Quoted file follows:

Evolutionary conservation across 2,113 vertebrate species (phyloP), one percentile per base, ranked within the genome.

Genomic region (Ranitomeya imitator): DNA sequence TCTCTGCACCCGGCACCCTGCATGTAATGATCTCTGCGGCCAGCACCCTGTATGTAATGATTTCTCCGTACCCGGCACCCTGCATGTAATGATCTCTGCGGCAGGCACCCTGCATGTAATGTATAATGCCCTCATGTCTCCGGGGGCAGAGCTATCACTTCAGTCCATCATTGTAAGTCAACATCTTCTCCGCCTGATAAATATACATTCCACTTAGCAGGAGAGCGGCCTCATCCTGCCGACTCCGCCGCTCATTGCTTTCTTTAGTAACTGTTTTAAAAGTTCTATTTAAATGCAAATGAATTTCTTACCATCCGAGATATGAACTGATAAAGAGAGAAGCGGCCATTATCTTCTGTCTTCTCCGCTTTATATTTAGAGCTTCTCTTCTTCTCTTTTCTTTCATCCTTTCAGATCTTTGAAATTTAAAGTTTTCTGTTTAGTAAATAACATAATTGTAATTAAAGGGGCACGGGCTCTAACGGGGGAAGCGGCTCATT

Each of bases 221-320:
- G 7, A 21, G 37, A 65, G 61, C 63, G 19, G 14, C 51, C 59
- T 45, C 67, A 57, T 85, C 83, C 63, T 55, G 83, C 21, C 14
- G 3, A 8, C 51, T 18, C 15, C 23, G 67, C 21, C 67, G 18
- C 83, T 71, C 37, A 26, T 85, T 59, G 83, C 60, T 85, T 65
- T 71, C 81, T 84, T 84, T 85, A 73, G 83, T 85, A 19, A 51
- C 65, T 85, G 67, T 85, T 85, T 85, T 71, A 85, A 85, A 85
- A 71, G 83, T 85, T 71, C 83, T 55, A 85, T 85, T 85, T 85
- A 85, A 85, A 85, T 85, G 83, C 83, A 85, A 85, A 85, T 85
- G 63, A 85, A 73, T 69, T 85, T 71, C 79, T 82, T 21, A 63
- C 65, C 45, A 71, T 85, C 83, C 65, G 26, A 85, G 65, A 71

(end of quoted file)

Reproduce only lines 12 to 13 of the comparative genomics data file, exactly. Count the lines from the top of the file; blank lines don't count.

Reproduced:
- G 63, A 85, A 73, T 69, T 85, T 71, C 79, T 82, T 21, A 63
- C 65, C 45, A 71, T 85, C 83, C 65, G 26, A 85, G 65, A 71